I have to admit, I would not be able to recall many of the coins I touched. It was just way too much material to even try to remember. But the takeaway was the general understanding of Irish coinage, the types, sizes, textures, some of the more typical details, etc. I had an overview that doesn’t compare to any of my previous experiences. I don’t even have a similar understanding of Hungarian coins like I received this time about Irish coinage.

It was great that Sandra took out some of the coins which were more loose so I could hold them. One of the most exciting ones were the pistoles from the 1640’s, which are the only gold coins Ireland struck. Of course, these were replicas, but let’s face it, I would never know if she didn’t tell me. It was so great.

Another takeaway was that if I want to get Irish coins for my collection, I will exactly have an idea what I would like and in what kind of quality. Often when I get a new coin, it is a surprise, sometimes far from what I expect. For example, I was very excited to get a 500 years old Hungarian coin. It is still great to hold such a piece of history, but the coin itself is not exciting. Though they say it is a better looking one, for me it is almost a smooth piece of silver. If I wanted to get an Irish coin, I could probably pick one much better which I would enjoy having.

It is hard to just write about a numismatic experience, because there is so much more to a trip like this. Also, numismatics is only a connection to events, people and experience that it is hard to view it separately.

Ireland in many ways reminds me of Hungary. A small nation, complex history, an unusual language. These nations can only survive if we all care about them. We all have to take responsibility for the language, the culture, the heritage. I asked Sandra, for example, why would one learn Irish. Her response was, because it is beautiful. Of course. Why else would somebody learn a language? I was so glad to hear this as an obvious answer. I have read articles and books and comparisons on the usefulness of different languages. I originally meant to ask about the practical approaches. But it’s really not that important. I never heard anybody telling me that I should learn English because it is beautiful, though, I think it is, otherwise I wouldn’t have spent years studying US literature. But English will probably live in some shape or form if we use it as a tool. Irish and Hungarian will only survive if we love them.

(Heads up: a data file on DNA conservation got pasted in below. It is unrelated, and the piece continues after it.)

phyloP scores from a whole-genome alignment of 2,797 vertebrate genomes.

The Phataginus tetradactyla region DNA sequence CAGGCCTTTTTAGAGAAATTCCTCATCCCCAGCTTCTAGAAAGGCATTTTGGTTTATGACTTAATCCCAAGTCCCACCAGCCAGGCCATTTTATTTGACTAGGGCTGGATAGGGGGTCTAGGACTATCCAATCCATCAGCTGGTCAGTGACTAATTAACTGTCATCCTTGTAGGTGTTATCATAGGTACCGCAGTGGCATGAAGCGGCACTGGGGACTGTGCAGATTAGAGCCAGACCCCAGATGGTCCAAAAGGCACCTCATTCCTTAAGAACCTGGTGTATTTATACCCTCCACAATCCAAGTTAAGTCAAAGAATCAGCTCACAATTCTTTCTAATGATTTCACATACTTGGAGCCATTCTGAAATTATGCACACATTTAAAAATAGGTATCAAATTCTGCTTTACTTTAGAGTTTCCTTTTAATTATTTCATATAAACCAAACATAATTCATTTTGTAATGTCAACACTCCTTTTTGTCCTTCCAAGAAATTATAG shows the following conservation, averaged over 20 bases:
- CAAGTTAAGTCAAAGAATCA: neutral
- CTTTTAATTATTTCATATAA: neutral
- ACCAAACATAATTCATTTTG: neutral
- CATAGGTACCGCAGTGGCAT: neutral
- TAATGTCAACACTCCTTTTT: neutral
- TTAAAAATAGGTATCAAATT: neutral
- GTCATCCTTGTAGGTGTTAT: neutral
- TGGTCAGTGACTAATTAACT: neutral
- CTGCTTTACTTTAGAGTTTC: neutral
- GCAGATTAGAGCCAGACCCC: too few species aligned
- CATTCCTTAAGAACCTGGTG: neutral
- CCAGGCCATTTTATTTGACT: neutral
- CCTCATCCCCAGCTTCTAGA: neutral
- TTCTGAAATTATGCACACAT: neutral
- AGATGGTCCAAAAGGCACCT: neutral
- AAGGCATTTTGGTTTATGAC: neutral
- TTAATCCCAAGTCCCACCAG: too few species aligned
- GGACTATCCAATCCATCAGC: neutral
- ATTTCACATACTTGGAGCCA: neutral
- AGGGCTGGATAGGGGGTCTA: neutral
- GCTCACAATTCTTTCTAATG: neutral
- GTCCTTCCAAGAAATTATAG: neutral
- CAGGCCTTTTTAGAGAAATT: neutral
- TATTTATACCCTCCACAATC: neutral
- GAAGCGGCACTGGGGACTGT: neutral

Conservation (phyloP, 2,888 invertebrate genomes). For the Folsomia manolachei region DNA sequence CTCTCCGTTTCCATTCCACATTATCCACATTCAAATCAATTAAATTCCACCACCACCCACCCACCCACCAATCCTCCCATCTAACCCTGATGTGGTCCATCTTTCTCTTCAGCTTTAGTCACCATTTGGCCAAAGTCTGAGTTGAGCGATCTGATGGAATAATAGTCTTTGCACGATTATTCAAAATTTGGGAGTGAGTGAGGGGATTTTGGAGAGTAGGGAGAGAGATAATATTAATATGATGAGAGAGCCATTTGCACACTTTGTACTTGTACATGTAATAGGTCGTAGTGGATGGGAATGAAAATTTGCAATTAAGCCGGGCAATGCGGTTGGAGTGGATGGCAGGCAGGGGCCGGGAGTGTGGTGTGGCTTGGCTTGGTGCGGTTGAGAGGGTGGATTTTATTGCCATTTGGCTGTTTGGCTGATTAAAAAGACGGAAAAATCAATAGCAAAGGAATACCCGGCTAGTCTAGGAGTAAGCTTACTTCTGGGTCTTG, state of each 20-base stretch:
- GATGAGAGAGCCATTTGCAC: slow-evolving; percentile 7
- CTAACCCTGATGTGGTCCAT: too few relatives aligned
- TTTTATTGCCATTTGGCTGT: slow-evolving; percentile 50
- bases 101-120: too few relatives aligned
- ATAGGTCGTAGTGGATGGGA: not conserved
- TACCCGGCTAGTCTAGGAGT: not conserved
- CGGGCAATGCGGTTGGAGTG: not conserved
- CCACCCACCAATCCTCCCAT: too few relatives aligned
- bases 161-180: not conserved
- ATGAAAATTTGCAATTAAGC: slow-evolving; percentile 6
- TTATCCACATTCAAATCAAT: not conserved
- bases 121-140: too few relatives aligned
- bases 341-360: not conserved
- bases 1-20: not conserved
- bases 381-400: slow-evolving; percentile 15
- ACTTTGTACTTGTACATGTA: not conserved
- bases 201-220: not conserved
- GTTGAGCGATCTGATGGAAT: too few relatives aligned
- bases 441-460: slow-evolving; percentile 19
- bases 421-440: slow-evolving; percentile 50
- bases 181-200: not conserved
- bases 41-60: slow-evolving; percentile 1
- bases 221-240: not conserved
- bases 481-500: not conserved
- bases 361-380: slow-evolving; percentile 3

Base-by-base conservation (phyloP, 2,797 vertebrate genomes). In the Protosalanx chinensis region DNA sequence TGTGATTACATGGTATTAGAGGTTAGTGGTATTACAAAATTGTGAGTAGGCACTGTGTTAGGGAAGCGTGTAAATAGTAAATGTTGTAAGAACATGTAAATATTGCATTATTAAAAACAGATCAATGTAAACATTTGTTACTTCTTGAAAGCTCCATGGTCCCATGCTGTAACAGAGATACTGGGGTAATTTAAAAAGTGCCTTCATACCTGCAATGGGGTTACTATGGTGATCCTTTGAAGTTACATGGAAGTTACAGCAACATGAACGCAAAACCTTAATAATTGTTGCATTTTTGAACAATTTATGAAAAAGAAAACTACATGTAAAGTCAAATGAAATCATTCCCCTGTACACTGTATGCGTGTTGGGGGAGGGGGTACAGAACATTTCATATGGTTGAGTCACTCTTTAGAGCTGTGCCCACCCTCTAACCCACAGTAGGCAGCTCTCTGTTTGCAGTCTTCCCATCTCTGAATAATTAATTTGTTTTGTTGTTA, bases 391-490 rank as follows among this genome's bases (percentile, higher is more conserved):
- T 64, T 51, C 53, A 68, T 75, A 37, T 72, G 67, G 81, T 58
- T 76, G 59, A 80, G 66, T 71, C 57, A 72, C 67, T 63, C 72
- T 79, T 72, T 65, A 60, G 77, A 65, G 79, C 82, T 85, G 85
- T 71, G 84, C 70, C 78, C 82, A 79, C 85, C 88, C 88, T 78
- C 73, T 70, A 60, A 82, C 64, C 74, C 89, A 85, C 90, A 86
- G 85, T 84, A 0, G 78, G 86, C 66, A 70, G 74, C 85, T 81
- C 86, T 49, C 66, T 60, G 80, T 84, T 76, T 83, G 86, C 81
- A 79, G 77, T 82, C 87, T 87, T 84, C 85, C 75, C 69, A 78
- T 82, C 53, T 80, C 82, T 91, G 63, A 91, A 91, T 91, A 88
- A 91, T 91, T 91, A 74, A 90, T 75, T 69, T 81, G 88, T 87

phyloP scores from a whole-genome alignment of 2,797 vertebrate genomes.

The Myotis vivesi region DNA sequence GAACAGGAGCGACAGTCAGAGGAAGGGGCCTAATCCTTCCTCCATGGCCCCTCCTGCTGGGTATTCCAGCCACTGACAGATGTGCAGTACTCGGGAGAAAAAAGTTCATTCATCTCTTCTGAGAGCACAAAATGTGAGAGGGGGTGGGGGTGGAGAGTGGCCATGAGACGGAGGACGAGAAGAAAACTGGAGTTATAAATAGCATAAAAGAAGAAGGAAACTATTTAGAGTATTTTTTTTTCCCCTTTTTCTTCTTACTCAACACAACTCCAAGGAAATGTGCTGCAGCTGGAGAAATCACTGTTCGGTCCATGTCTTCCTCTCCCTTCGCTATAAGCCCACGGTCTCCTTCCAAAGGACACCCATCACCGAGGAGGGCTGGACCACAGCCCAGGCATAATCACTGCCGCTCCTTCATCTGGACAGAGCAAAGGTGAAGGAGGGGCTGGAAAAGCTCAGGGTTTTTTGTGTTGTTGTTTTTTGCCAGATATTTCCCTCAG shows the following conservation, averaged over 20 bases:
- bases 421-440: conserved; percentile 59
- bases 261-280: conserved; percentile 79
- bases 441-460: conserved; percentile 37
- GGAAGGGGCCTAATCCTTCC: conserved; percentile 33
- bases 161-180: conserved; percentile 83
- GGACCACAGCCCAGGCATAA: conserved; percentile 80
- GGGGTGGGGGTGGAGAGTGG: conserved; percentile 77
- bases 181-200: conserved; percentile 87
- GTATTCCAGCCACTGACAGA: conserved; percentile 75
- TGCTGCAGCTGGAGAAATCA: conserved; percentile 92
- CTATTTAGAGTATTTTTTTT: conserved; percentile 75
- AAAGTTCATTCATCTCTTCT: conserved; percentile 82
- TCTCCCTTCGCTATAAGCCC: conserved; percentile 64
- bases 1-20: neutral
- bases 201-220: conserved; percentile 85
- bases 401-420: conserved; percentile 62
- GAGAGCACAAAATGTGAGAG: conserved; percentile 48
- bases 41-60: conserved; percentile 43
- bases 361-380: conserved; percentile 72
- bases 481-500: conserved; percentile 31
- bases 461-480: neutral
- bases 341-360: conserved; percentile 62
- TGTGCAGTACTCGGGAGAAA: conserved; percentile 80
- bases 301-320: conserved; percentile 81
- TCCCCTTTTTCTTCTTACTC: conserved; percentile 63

Besides the language, the food is also worth a word or two. Ten years ago when we were in Ireland, we had such a hard time finding real Irish food. There was good stuff all around, but as international as one would find in any big city. This time, I didn’t even have high hopes, I had very little time to explore, so I was very delighted to learn that besides the touristy junk, the hotel’s restaurant served great stew and ox cheeks. I don’t have enough comparison to know how authentic they were, but the food was great, and nothing like I’d eat somewhere else. And it also didn’t hurt that after a long day I didn’t have to walk out into the rain to get a pint of Guinness.

But back to collecting, as always, I didn’t miss saving a few coins from pocket change, and I think I learned a lesson. No matter what’s my next destination, I’ll spend more time reading and learning before the trip. I usually do, but from now on I won’t allow myself any excuses. It is not worth it.

Again, a great museum visit. Special thanks to Kristy, Sandra, and all the other people who made it happen.

It is interesting that most times when I go to a museum, I don’t have a clue which will be the next one. Mostly, somewhere where life takes me, which is not too predictable these days. It is hard to plan and prepare for these visits, but to be honest, I think this is the beauty of it.